United States v. Kahn, No. 17-8035 (10th Cir. 2018)

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Justia Opinion Summary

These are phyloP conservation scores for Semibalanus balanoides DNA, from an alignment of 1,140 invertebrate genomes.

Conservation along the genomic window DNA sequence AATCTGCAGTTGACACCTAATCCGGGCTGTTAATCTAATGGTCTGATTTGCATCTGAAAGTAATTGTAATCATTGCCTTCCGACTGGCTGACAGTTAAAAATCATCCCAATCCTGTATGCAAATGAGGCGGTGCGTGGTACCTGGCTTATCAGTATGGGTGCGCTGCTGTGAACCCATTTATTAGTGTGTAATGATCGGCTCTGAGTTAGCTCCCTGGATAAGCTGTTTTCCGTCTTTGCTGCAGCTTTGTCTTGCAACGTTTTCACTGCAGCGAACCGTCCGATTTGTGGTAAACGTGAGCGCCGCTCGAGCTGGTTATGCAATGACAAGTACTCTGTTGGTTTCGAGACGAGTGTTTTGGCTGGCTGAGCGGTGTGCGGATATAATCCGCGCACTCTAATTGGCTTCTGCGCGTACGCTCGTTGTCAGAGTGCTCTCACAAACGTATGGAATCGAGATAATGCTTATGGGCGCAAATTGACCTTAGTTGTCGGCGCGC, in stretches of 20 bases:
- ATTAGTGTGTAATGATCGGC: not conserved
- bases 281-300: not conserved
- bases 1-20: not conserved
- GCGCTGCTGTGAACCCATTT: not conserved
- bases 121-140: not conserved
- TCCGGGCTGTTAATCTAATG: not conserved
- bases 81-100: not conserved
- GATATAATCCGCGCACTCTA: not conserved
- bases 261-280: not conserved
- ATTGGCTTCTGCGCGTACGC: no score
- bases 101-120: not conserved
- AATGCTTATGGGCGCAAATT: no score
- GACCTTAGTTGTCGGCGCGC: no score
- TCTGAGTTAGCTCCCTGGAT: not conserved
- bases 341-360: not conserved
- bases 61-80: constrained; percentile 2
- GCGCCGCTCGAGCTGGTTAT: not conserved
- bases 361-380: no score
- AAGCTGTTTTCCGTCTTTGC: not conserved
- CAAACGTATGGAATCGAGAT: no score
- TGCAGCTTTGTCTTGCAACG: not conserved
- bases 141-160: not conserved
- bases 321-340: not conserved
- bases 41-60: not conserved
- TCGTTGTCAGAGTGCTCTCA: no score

In January 2017 a grand jury in the United States District Court for the District of Wyoming returned a 21-count indictment against Defendant Shakeel Kahn (who was a physician) and others charging distribution of controlled substances and money laundering. The indictment included a criminal forfeiture count under 21 U.S.C. 853, which listed a number of his assets that the grand jury identified as fruits of the alleged crimes. Most of those assets had been seized by the government before filing the indictment. Two weeks after the indictment, Kahn moved for a hearing to challenge the seizure of $1,140,699.95 in currency and bank accounts, asserting he needed this money to retain private counsel of his choice, noting that his only unseized assets were a $175,000 home encumbered by an $80,000 lien and a business that brought in less than $3,000 a month after taxes. He estimated that he would need at least $200,000 to pay counsel and that his total defense costs would be at least $450,000. In April the district court denied the motion. Defendant petitioned the Tenth Circuit for a district-court hearing to challenge the seizure of those assets. The district court denied a hearing because he has some unseized assets with which to pay an attorney. The Tenth Circuit reversed and remanded because the proper test was whether he had sufficient unseized assets to pay for the reasonable cost of obtaining counsel of his choice.